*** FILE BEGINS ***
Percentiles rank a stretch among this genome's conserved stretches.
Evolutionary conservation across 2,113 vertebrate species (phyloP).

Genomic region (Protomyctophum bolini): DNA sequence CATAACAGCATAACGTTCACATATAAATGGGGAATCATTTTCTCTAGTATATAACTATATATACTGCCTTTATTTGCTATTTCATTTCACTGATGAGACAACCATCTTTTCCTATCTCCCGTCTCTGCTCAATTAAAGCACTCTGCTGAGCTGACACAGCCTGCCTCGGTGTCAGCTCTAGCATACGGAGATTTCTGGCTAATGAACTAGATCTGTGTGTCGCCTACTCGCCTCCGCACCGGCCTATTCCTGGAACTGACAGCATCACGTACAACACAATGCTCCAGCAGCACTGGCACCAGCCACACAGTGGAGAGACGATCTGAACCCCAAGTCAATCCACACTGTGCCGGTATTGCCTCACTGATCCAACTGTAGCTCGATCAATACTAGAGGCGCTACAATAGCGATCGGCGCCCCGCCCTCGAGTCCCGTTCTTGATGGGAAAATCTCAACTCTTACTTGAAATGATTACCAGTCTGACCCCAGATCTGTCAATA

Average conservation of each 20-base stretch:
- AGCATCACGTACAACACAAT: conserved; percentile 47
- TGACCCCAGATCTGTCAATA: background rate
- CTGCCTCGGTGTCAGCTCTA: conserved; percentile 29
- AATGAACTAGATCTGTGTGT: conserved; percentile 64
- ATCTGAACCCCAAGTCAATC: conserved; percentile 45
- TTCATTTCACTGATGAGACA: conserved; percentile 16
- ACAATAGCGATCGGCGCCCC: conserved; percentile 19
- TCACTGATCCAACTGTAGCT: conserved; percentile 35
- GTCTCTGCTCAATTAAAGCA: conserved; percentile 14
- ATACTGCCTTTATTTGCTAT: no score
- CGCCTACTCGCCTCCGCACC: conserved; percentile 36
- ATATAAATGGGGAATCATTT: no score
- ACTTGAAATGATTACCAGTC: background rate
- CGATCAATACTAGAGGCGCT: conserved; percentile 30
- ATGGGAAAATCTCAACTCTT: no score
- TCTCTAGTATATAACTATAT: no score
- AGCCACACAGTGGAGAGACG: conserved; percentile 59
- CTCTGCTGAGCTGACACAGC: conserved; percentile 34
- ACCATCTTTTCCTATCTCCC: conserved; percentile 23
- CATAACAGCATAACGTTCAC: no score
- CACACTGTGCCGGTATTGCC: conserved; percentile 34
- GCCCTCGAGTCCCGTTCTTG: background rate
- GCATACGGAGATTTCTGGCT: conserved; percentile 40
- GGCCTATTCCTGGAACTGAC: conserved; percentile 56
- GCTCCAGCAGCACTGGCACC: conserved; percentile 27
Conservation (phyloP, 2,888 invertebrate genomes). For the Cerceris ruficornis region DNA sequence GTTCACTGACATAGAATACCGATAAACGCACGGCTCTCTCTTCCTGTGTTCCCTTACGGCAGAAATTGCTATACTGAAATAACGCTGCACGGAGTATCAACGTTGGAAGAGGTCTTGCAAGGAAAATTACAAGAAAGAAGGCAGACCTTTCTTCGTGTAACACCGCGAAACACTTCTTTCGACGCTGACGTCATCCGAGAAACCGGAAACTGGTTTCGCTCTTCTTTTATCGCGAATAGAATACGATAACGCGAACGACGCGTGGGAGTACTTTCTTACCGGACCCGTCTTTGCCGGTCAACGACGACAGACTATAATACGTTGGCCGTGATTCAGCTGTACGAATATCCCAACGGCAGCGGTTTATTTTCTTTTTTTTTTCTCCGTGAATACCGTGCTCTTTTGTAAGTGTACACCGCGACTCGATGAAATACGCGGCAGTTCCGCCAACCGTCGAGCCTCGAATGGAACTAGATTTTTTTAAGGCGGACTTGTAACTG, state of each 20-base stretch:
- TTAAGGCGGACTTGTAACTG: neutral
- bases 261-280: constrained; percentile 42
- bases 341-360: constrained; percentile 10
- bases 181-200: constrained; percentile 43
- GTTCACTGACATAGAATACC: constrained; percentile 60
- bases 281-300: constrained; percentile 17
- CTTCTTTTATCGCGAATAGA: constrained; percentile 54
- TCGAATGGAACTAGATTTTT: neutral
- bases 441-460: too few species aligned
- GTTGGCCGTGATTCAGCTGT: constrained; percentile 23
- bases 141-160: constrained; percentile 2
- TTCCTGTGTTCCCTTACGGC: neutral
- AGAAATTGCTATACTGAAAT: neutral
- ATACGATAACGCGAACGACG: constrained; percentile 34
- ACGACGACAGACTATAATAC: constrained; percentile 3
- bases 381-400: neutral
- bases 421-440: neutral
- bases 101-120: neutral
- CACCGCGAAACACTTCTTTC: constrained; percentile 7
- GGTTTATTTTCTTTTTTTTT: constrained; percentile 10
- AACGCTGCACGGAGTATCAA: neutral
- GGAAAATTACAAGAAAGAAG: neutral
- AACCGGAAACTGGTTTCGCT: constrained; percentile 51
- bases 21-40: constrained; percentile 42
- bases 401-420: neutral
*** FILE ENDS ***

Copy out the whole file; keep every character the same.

Percentiles rank a stretch among this genome's conserved stretches.
Evolutionary conservation across 2,113 vertebrate species (phyloP).

Genomic region (Protomyctophum bolini): DNA sequence CATAACAGCATAACGTTCACATATAAATGGGGAATCATTTTCTCTAGTATATAACTATATATACTGCCTTTATTTGCTATTTCATTTCACTGATGAGACAACCATCTTTTCCTATCTCCCGTCTCTGCTCAATTAAAGCACTCTGCTGAGCTGACACAGCCTGCCTCGGTGTCAGCTCTAGCATACGGAGATTTCTGGCTAATGAACTAGATCTGTGTGTCGCCTACTCGCCTCCGCACCGGCCTATTCCTGGAACTGACAGCATCACGTACAACACAATGCTCCAGCAGCACTGGCACCAGCCACACAGTGGAGAGACGATCTGAACCCCAAGTCAATCCACACTGTGCCGGTATTGCCTCACTGATCCAACTGTAGCTCGATCAATACTAGAGGCGCTACAATAGCGATCGGCGCCCCGCCCTCGAGTCCCGTTCTTGATGGGAAAATCTCAACTCTTACTTGAAATGATTACCAGTCTGACCCCAGATCTGTCAATA

Average conservation of each 20-base stretch:
- AGCATCACGTACAACACAAT: conserved; percentile 47
- TGACCCCAGATCTGTCAATA: background rate
- CTGCCTCGGTGTCAGCTCTA: conserved; percentile 29
- AATGAACTAGATCTGTGTGT: conserved; percentile 64
- ATCTGAACCCCAAGTCAATC: conserved; percentile 45
- TTCATTTCACTGATGAGACA: conserved; percentile 16
- ACAATAGCGATCGGCGCCCC: conserved; percentile 19
- TCACTGATCCAACTGTAGCT: conserved; percentile 35
- GTCTCTGCTCAATTAAAGCA: conserved; percentile 14
- ATACTGCCTTTATTTGCTAT: no score
- CGCCTACTCGCCTCCGCACC: conserved; percentile 36
- ATATAAATGGGGAATCATTT: no score
- ACTTGAAATGATTACCAGTC: background rate
- CGATCAATACTAGAGGCGCT: conserved; percentile 30
- ATGGGAAAATCTCAACTCTT: no score
- TCTCTAGTATATAACTATAT: no score
- AGCCACACAGTGGAGAGACG: conserved; percentile 59
- CTCTGCTGAGCTGACACAGC: conserved; percentile 34
- ACCATCTTTTCCTATCTCCC: conserved; percentile 23
- CATAACAGCATAACGTTCAC: no score
- CACACTGTGCCGGTATTGCC: conserved; percentile 34
- GCCCTCGAGTCCCGTTCTTG: background rate
- GCATACGGAGATTTCTGGCT: conserved; percentile 40
- GGCCTATTCCTGGAACTGAC: conserved; percentile 56
- GCTCCAGCAGCACTGGCACC: conserved; percentile 27
Conservation (phyloP, 2,888 invertebrate genomes). For the Cerceris ruficornis region DNA sequence GTTCACTGACATAGAATACCGATAAACGCACGGCTCTCTCTTCCTGTGTTCCCTTACGGCAGAAATTGCTATACTGAAATAACGCTGCACGGAGTATCAACGTTGGAAGAGGTCTTGCAAGGAAAATTACAAGAAAGAAGGCAGACCTTTCTTCGTGTAACACCGCGAAACACTTCTTTCGACGCTGACGTCATCCGAGAAACCGGAAACTGGTTTCGCTCTTCTTTTATCGCGAATAGAATACGATAACGCGAACGACGCGTGGGAGTACTTTCTTACCGGACCCGTCTTTGCCGGTCAACGACGACAGACTATAATACGTTGGCCGTGATTCAGCTGTACGAATATCCCAACGGCAGCGGTTTATTTTCTTTTTTTTTTCTCCGTGAATACCGTGCTCTTTTGTAAGTGTACACCGCGACTCGATGAAATACGCGGCAGTTCCGCCAACCGTCGAGCCTCGAATGGAACTAGATTTTTTTAAGGCGGACTTGTAACTG, state of each 20-base stretch:
- TTAAGGCGGACTTGTAACTG: neutral
- bases 261-280: constrained; percentile 42
- bases 341-360: constrained; percentile 10
- bases 181-200: constrained; percentile 43
- GTTCACTGACATAGAATACC: constrained; percentile 60
- bases 281-300: constrained; percentile 17
- CTTCTTTTATCGCGAATAGA: constrained; percentile 54
- TCGAATGGAACTAGATTTTT: neutral
- bases 441-460: too few species aligned
- GTTGGCCGTGATTCAGCTGT: constrained; percentile 23
- bases 141-160: constrained; percentile 2
- TTCCTGTGTTCCCTTACGGC: neutral
- AGAAATTGCTATACTGAAAT: neutral
- ATACGATAACGCGAACGACG: constrained; percentile 34
- ACGACGACAGACTATAATAC: constrained; percentile 3
- bases 381-400: neutral
- bases 421-440: neutral
- bases 101-120: neutral
- CACCGCGAAACACTTCTTTC: constrained; percentile 7
- GGTTTATTTTCTTTTTTTTT: constrained; percentile 10
- AACGCTGCACGGAGTATCAA: neutral
- GGAAAATTACAAGAAAGAAG: neutral
- AACCGGAAACTGGTTTCGCT: constrained; percentile 51
- bases 21-40: constrained; percentile 42
- bases 401-420: neutral